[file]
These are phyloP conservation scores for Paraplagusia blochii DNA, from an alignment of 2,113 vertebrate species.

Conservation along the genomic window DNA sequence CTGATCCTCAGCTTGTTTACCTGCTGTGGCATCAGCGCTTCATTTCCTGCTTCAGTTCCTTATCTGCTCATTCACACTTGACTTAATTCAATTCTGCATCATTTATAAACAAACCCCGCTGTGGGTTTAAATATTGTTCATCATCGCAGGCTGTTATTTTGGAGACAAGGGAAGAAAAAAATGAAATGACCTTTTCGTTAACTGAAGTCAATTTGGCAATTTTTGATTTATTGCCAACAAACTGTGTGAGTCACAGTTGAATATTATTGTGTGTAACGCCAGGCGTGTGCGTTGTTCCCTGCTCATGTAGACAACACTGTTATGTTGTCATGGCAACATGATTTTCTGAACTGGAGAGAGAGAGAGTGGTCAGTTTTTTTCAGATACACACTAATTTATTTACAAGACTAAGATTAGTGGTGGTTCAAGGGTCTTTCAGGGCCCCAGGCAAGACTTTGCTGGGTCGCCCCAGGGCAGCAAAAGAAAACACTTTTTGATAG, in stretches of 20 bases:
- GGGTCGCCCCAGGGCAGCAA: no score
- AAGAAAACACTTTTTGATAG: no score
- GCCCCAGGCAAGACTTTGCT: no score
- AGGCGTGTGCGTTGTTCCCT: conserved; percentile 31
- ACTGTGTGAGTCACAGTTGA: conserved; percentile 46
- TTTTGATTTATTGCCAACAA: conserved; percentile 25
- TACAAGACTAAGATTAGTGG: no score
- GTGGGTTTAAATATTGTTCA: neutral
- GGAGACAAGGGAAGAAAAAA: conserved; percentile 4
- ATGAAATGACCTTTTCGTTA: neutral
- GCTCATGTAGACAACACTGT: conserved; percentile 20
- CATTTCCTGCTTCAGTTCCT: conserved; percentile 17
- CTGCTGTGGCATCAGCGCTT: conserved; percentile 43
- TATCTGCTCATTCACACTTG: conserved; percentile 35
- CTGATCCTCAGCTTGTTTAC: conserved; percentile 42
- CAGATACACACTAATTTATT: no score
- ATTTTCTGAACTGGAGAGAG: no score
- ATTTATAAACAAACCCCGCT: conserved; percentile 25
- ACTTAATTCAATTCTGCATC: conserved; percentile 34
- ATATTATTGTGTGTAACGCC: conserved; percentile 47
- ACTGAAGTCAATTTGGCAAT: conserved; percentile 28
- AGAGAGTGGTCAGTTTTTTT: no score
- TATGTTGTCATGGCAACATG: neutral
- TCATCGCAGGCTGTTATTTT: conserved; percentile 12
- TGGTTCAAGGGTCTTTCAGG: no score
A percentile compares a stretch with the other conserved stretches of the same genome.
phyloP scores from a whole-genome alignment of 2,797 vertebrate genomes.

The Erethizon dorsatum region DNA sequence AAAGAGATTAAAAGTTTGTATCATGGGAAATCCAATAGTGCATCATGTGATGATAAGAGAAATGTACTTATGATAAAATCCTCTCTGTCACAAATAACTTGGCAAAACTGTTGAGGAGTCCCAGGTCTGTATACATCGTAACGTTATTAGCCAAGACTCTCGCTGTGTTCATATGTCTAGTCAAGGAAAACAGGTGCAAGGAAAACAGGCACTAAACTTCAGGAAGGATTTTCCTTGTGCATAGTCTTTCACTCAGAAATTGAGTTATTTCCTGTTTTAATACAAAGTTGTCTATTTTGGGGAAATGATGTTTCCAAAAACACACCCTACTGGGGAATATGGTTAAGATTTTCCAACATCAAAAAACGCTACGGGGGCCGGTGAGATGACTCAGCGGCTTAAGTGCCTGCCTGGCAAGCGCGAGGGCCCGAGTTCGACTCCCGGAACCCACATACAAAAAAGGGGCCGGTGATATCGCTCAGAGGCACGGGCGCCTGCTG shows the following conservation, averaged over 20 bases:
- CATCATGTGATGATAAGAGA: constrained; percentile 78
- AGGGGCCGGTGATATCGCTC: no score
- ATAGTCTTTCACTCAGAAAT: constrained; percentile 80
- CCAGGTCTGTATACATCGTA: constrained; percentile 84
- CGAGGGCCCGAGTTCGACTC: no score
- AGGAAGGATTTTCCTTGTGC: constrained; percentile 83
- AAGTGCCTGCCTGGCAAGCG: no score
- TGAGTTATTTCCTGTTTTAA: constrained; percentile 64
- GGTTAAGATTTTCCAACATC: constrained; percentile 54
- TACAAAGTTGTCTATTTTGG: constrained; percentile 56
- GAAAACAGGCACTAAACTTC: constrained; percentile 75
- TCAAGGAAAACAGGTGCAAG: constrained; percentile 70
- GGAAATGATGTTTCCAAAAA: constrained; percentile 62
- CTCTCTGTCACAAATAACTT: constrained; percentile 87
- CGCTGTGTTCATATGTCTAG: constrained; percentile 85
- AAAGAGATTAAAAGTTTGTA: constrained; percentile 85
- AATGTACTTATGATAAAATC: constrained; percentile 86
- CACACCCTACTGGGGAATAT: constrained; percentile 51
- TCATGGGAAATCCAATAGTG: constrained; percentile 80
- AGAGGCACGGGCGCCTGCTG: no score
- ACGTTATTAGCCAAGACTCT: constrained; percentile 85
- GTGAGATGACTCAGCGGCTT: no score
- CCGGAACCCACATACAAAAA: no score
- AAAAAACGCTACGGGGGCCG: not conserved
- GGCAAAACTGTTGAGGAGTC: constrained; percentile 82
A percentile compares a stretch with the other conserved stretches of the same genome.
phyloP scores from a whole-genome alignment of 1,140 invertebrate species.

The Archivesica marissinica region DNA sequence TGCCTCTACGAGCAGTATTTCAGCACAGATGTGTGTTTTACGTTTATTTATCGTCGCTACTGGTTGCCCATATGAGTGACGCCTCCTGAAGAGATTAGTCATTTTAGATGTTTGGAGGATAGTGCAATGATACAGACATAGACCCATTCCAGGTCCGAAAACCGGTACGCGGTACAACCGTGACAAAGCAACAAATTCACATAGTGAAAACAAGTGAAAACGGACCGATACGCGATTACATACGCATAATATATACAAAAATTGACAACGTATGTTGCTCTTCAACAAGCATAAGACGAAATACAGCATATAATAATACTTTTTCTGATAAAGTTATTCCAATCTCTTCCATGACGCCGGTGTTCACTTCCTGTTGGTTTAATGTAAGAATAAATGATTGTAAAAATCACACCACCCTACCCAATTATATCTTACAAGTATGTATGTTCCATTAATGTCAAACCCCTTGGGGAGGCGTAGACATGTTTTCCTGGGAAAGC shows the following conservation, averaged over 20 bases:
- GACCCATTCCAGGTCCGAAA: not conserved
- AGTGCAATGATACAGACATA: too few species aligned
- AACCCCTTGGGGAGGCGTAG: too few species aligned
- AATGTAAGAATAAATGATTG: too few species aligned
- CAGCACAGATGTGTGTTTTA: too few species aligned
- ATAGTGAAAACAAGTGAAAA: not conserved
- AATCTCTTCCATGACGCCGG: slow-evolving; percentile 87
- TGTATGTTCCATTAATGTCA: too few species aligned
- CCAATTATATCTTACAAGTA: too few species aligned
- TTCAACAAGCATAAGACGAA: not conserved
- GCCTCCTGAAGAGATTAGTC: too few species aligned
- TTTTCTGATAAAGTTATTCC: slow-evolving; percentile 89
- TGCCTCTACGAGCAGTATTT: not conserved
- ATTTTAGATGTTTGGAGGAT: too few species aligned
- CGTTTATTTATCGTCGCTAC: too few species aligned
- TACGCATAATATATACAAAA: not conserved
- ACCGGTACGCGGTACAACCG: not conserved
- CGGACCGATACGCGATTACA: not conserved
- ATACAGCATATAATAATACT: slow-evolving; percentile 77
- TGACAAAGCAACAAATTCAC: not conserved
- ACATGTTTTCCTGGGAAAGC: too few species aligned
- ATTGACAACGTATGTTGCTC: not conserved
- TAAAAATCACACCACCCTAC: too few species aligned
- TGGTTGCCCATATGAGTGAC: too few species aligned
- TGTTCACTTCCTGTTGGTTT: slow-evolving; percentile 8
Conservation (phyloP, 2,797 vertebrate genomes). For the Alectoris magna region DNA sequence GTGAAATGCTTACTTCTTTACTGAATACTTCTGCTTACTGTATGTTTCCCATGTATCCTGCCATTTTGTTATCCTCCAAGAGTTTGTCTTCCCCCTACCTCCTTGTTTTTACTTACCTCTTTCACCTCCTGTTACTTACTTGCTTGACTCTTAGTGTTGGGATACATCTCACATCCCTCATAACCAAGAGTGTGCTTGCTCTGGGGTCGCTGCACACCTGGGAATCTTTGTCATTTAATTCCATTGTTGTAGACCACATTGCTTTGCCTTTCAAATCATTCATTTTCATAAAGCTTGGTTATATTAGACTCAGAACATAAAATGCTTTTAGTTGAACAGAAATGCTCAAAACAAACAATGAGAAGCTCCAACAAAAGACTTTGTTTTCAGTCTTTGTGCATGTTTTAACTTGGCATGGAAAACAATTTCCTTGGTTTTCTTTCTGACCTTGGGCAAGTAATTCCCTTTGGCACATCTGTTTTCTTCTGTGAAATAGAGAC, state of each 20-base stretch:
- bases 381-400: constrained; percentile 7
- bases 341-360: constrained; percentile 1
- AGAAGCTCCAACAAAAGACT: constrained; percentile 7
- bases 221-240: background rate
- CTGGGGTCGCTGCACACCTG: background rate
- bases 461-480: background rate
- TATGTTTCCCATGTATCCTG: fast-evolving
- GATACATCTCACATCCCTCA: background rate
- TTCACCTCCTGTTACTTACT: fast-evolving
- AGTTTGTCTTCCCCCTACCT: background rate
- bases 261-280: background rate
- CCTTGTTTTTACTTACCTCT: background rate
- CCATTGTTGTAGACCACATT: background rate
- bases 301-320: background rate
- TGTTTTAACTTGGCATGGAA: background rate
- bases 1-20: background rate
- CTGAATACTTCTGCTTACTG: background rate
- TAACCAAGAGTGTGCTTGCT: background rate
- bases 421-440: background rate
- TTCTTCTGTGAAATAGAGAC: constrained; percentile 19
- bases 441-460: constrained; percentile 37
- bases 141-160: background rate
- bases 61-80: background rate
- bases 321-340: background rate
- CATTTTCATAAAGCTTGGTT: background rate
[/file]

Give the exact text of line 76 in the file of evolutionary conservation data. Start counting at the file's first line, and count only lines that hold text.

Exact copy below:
- CGGACCGATACGCGATTACA: not conserved